Breakfast on day 4 was a light affair, the tensions from the previous night had been washed away by mostly sound sleep. I slept the best I had in spite of waking up at 3.00 because my stomach was turning over. I was able to get back to sleep but in the meantime spent some middle of the night googling about what to do on a long hike when you have diarrhea. BRAT: Bananas, Rice, Applesauce, Toast. Toast was out so I went with the BRA option which was inspiring since bra means good in Swedish! Obviously cooked rice wasn't happening but rice/cereal cakes were a good, dry, tasteless option. I had some soda crackers and applesauce abounds in France in little single size containers that are easy to carry. As we prepared for the day, there was much optimism. ONLY 10 MILES TODAY! What joy that thought brought us. Our verse for the day was centered on gratitude. Quite simply, Colossians 4:2 was a good word: Devote yourselves to prayer, keeping alert in it with thanksgiving. Emily asked us for one word that states what we are thankful for. Mine was recovery. I was amazing each morning at how different my body felt. The body longs to be well, to heal, to do what it is supposed to do. It was amazing to find new strength for each day. After a good stop at the grocery store to get our lunch provisions, we were off to tackle a new day.
The walk out of Rambouillet was decidedly more wonderful than the walk in. There is a large Chateau there so we were able to skirt along the grounds. The sun was glorious, the trees were beautiful and all in all, it was just a very refreshing morning. I was cautiously optimistic that watching my diet and drinking plenty of water might fend off the dreaded "poop in the woods" that I'm sure all hikers fear. In addition to forests and trees, there were wide open fields that filled my soul with strength. There is something so soothing about the wide open spaces especially when you live in a city.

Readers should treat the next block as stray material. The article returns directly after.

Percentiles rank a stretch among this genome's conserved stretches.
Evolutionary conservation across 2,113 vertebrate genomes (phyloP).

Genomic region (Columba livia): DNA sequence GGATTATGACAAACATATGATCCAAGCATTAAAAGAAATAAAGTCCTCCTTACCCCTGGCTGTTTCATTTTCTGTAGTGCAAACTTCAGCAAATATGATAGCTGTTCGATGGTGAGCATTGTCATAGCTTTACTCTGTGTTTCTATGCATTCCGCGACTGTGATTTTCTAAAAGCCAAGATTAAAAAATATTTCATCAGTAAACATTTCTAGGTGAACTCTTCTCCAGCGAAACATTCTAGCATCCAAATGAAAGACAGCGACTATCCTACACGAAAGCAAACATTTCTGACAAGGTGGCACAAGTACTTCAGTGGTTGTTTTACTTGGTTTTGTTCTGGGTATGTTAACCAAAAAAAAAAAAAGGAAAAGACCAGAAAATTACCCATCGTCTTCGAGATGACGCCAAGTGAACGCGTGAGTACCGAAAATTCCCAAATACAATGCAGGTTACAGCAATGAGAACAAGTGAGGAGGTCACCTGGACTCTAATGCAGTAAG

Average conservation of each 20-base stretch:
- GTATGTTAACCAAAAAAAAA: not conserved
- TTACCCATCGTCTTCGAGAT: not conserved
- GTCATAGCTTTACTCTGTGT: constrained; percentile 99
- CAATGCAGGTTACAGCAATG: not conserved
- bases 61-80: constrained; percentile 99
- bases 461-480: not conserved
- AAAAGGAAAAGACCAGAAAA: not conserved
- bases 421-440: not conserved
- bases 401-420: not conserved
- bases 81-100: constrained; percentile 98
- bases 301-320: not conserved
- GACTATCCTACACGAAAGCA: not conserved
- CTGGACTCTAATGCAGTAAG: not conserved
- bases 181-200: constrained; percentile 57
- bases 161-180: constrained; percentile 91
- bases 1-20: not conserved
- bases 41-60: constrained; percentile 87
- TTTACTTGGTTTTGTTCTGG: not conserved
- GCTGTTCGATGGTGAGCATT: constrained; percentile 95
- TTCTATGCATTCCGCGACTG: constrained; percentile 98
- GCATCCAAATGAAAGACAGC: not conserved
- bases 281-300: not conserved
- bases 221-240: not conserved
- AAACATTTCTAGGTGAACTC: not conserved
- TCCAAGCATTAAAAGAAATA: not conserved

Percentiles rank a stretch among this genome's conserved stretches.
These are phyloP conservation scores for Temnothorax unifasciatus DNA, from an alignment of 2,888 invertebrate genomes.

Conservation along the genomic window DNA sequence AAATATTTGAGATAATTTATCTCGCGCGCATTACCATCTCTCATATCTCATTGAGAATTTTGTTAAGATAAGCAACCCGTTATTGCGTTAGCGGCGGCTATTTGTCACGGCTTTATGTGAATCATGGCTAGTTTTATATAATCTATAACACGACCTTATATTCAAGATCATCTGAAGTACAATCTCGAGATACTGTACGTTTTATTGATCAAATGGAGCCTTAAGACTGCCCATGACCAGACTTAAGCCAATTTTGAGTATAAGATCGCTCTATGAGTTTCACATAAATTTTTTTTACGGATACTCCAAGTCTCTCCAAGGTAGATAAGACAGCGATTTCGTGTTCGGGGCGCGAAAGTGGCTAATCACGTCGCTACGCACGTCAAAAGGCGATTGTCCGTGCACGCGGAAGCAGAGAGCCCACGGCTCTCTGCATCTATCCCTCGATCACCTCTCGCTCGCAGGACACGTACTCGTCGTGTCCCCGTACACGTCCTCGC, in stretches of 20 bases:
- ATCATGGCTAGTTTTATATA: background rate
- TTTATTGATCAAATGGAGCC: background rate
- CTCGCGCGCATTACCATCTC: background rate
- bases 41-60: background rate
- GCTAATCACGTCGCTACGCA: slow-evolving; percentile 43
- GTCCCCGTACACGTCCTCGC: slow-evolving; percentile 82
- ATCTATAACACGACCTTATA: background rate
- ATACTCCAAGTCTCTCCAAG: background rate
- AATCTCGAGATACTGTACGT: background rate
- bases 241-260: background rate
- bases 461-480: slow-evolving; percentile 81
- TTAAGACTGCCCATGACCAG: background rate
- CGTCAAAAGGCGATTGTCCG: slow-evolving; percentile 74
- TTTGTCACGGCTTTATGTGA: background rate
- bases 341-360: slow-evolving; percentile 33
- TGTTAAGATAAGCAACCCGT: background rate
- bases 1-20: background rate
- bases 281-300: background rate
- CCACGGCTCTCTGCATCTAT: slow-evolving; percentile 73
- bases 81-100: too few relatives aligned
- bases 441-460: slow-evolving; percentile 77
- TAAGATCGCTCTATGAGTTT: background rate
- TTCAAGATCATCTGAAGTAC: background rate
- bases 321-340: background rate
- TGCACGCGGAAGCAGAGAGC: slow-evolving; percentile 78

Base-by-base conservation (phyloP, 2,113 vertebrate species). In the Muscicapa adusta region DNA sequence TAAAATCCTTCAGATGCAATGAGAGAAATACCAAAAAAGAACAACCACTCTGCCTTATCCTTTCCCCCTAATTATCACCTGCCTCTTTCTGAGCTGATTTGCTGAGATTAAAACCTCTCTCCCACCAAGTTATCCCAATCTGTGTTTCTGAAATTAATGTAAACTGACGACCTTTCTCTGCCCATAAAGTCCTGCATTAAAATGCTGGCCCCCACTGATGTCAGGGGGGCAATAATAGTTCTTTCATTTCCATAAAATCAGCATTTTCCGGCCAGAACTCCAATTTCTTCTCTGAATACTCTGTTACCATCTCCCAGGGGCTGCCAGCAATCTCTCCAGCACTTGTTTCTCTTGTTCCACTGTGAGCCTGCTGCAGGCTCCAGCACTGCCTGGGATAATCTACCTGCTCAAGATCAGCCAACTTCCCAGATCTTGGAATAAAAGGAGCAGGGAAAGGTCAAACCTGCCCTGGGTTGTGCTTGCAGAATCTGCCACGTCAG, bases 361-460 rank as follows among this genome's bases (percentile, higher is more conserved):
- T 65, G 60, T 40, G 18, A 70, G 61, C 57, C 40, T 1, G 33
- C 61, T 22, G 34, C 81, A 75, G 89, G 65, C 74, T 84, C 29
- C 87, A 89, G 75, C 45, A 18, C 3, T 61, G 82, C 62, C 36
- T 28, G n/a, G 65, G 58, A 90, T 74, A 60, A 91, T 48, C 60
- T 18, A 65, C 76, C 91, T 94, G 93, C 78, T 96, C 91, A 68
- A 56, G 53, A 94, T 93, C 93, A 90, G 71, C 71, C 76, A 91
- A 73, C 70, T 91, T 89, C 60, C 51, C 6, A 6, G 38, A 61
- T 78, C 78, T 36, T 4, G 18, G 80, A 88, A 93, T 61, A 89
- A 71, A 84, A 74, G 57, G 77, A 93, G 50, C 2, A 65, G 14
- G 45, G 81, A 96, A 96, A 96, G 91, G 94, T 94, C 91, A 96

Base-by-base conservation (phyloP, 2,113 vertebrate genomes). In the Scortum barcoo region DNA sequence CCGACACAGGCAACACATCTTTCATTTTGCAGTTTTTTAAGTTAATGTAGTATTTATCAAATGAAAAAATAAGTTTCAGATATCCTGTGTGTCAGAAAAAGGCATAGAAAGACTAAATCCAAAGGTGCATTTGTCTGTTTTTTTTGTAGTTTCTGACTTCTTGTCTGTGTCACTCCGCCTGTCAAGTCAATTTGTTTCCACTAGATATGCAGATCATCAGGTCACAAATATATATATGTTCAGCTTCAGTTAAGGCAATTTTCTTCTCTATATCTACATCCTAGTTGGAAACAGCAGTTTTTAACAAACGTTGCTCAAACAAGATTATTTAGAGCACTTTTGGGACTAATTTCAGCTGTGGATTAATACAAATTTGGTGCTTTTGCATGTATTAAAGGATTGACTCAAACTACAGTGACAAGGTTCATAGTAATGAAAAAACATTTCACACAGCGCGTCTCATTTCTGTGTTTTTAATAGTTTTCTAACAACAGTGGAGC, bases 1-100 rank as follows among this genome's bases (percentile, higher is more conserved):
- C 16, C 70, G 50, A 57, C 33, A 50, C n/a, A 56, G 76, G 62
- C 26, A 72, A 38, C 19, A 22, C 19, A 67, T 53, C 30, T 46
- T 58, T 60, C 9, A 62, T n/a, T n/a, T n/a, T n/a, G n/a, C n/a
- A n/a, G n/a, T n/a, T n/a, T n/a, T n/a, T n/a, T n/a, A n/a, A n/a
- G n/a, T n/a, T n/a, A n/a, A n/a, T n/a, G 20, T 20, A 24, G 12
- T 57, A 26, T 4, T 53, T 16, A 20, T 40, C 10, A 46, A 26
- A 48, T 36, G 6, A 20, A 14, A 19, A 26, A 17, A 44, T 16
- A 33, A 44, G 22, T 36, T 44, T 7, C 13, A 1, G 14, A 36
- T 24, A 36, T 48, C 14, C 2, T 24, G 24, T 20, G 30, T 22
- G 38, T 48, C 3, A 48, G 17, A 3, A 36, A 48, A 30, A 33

Before we knew it really, we had come upon this most lovely of villages and decided it was a perfect place for lunch. I was a little bummed that my lunch was so tasteless that day but granted, utterly grateful that I wasn't struggling along the way. This stop was so refreshing in every way. Warm sunshine, beautiful water, soothing scenery...it was hard to leave. But upon leaving, we knew that we only had a few more hours and then we'd have lots of free time. Kim had assured us that the Priory where we were staying that night was also awesome so we were excited to know that comfort awaited us.
How was I doing? Overall, pretty well. I had gotten to a very comfortable place with my feet in terms of getting them wrapped up and secured from further blistering. My hip wasn't really bothering me at all. I was happy that I realized that switching out the insoles mid-walk was actually helpful for my overall comfort and the conversations and times of quiet that I was having were all quite enjoyable. Nice to have such an easy day after feeling the struggle more dramatically in the past. I purposefully warded off thoughts of the 18 miles (28k) that awaited us on the next day. Today was about today's steps...just take care of that.